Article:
Funerals and Religious Modernity in China

In: Review of Religion and Chinese Society
View More View Less
  • 1 The Chinese University of Hong Kong
  • 2 香港中文大學人類學系

Login via Institution

Modernity in China has involved the establishment of religion as a separate sphere of life, rapid urbanization, and the rise of the profession of funerary work. This paper examines the intersection of these three trends. On the one hand, the professionalization of funerary work takes place outside of religious institutions. It involves the commercialization of funerary work, the separation of the spaces for funerary ritual from the spaces of everyday life, and the need for professionals in a context where death itself is separated from the dynamics of living. On the other hand, because life itself is sacred and death vividly poses questions of the meaning of life, funerary ritual takes on a sacred tone and religious elements enter the proceedings no matter how nonreligious the professionals and the bereaved claim to be. The dynamics of religious modernity, or “the religious question in China,” involves the simultaneous compartmentalization of religion and the breaking of the boundaries between the religious and the nonreligious. These dynamics are at the heart of contemporary, urban Chinese funerals.

  • Asad Talal . 1993. Genealogies of Religion: Discipline and Reasons of Power in Christianity and Islam. Baltimore: Johns Hopkins University Press.

    • Search Google Scholar
    • Export Citation
  • Bell Catherine . 1992. Ritual Theory, Ritual Practice. New York: Oxford University Press.

  • Colijn Bram . 2016. “Protestant Funerals in Contemporary Xiamen: Change, Resistance and Proselytizing in Urban China.” Review of Religion and Chinese Society 3 (1): 2552.

    • Search Google Scholar
    • Export Citation
  • Descola Philippe . 2013. Beyond Nature and Culture. Translated by Lloyd J. . Chicago: University of Chicago Press.

  • Dickson Bruce . 2008. Wealth into Power: The Communist Party’s Embrace of China’s Private Sector. Cambridge: Cambridge University Press.

    • Search Google Scholar
    • Export Citation
  • Durkheim Emile . 1956. Education and Sociology. Translated by Fox S. D. . Glencoe, IL: Free Press.

  • Durkheim Emile . 1973. Moral Education: A Study in the Theory and Application of the Sociology of Education. New York: Free Press.

  • Durkheim Emile . 1992. Professional Ethics and Civic Morals. Translated by C. Brookfield. New York: Routledge.

  • Goossaert Vincent , and Palmer David A. . 2011. The Religious Question in Modern China. Chicago: University of Chicago Press.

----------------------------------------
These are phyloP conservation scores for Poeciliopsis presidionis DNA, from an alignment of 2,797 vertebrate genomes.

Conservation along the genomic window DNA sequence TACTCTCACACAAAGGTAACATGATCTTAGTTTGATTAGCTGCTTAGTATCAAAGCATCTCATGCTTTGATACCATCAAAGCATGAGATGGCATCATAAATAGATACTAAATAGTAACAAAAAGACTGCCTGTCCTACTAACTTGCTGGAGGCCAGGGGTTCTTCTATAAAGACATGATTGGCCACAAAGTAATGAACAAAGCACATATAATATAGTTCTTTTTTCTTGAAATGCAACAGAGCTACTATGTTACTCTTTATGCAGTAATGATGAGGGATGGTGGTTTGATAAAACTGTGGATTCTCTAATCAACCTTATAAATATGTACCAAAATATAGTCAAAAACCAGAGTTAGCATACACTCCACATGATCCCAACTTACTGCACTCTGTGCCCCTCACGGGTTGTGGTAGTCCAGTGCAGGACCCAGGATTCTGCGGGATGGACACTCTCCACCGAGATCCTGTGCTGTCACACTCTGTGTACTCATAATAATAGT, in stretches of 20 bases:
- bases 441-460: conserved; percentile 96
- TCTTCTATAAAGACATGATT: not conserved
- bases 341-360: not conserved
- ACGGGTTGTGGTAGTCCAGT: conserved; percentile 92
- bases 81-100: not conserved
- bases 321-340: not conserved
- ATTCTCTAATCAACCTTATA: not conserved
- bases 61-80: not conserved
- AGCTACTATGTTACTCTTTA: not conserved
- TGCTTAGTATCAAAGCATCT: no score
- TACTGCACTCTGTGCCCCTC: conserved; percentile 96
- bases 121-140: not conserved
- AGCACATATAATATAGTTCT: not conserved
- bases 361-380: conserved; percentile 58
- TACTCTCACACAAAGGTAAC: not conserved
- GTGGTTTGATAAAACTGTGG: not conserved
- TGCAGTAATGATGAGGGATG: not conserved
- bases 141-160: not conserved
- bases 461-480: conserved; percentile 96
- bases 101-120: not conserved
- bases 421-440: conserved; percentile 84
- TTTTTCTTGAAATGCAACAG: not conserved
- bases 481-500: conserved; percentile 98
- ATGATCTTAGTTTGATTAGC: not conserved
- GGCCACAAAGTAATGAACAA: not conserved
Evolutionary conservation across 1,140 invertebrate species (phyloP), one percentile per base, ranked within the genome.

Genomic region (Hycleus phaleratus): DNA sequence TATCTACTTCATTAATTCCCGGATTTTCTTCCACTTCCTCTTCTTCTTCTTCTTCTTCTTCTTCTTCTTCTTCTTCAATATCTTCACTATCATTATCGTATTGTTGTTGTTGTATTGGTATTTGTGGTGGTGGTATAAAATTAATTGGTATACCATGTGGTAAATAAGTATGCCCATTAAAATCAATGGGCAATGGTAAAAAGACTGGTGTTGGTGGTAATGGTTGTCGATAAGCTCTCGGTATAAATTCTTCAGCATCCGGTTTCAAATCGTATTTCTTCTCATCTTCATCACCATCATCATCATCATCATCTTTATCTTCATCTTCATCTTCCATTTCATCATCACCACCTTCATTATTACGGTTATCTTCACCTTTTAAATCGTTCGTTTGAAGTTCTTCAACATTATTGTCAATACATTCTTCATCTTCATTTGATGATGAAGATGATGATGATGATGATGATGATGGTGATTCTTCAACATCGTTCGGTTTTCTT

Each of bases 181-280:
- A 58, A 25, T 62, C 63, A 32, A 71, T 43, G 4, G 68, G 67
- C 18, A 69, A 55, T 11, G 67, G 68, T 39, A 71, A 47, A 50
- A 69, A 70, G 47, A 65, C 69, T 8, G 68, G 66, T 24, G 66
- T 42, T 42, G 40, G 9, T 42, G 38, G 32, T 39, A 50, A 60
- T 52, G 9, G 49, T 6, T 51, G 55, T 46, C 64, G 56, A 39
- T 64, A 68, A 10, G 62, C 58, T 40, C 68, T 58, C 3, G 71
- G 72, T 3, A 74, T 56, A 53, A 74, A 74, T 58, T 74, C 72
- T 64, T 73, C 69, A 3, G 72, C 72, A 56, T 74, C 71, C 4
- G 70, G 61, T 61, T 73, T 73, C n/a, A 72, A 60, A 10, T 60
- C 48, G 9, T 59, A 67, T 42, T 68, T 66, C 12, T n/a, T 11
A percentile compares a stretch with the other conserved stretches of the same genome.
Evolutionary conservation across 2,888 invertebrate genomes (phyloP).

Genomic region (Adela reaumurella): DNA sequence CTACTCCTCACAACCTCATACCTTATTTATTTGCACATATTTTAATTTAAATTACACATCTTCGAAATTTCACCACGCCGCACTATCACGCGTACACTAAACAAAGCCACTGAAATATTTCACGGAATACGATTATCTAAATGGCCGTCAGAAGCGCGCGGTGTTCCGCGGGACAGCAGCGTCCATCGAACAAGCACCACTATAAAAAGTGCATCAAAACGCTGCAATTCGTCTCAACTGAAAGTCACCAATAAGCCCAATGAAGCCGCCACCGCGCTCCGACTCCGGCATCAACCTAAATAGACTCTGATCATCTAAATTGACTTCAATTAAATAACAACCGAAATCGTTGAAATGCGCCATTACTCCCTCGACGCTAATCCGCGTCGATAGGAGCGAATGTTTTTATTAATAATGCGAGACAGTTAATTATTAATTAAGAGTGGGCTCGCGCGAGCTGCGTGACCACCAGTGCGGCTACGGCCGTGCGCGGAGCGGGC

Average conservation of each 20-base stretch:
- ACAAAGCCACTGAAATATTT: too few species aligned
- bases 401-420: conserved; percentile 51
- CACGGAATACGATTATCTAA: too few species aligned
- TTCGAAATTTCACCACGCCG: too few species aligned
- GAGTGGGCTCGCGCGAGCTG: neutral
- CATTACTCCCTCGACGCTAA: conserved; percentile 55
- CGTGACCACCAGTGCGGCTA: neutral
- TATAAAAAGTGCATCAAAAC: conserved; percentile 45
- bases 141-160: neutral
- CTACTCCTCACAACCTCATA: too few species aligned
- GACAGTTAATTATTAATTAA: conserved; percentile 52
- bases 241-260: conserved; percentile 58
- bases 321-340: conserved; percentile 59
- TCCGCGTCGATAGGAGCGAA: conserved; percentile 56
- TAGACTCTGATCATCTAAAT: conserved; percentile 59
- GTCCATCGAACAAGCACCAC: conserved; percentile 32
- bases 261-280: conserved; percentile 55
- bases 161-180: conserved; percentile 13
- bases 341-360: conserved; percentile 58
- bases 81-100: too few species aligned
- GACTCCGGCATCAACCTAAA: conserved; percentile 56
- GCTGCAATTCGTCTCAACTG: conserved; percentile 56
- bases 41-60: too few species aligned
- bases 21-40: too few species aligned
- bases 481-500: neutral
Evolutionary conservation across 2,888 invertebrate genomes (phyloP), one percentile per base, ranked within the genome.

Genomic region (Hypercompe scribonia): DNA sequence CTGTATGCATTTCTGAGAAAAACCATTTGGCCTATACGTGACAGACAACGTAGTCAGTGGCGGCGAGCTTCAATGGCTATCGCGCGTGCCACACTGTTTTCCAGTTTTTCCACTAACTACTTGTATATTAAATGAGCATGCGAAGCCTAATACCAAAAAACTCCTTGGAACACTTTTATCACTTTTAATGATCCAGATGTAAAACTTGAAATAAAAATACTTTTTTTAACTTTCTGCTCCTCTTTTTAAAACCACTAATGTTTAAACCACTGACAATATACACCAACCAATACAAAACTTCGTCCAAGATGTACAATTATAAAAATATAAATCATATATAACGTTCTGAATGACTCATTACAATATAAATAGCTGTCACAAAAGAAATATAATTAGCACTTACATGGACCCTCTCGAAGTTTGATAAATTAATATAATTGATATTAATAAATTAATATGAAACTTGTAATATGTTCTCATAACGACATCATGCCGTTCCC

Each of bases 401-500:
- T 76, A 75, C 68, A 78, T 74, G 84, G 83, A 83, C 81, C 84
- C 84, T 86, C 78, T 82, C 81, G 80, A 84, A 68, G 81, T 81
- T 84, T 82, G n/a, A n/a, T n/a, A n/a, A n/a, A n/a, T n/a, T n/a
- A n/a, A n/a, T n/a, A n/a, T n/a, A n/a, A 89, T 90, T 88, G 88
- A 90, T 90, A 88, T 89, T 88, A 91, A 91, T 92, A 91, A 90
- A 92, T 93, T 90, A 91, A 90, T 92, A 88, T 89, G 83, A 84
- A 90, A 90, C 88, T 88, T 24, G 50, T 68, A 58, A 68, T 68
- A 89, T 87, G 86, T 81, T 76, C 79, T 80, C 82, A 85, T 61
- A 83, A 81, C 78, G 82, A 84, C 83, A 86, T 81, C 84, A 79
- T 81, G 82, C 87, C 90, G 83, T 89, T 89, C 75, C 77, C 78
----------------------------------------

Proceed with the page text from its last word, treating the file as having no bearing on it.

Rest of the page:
• Kipnis Andrew B. 2016. From Village to City: Social Transformation in a Chinese County Seat. Berkeley: University of California Press.

  • Kipnis Andrew B. 2017a. “Governing the Souls of Chinese Modernity.” Hau: Journal of Ethnographic Theory 7 (2): 217238.

  • Kipnis Andrew B. 2017b. “What Terms to Use? A Response to Stephan Feuchtwang and Magnus Fiskesjö.” Hau: Journal of Ethnographic Theory 7 (2): 249253.

    • Search Google Scholar
    • Export Citation
  • Kipnis Andrew B. 2017c. “The Universality of Sex and Death.” American Anthropologist 112 (4): 759761.

  • Laqueur Thomas W. 2015. The Work of the Dead: A Cultural History of Mortal Remains. Princeton, NJ: Princeton University Press.

  • Liu Lucia Huwy-Min . 2015. “Dying Socialist in Capitalist Shanghai: Ritual Governance and Subject Formation in Urban China’s Modern Funeral Industry.” PhD diss., Boston University, Department of Anthropology.

    • Export Citation
  • Jun Lu 卢军. 2015. 现代殡葬教育:二十年 1995–2015 [Contemporary Funerary Education: Twenty Years, 1995–2015]. Changsha, 长沙:长沙民政职业技术学院 [Changsha Social Work College].

    • Export Citation
  • Tsai Kellee S. 2007. Capitalism without Democracy: The Private Sector in Contemporary China. Ithaca, NY: Cornell University Press.

  • Watson James L. 1988a. “Funeral Specialists in Chinese Society: Pollution Performance and Social Hierarchy.” In Death Ritual in Late Imperial and Modern China, edited by Watson James L. and Rawski Evelyn S. , pp. 109134. Berkeley: University of California Press.

    • Search Google Scholar
    • Export Citation
  • Watson James L. 1988b. “The Structure of Chinese Funerary Rites: Elementary Forms, Ritual Sequence, and the Primacy of Performance.” In Death Ritual in Late Imperial and Modern China, edited by Watson James L. and Rawski Evelyn S. , pp. 310. Berkeley: University of California Press.

    • Search Google Scholar
    • Export Citation
  • Whyte Martin K. 1988. “Death in the People’s Republic of China.” In Death Ritual in Late Imperial and Modern China, edited by Watson James L. and Rawski Evelyn S. , pp. 289316. Berkeley: University of California Press.

    • Search Google Scholar
    • Export Citation

Content Metrics

All Time Past Year Past 30 Days
Abstract Views 180 179 6
Full Text Views 45 45 3
PDF Downloads 33 33 1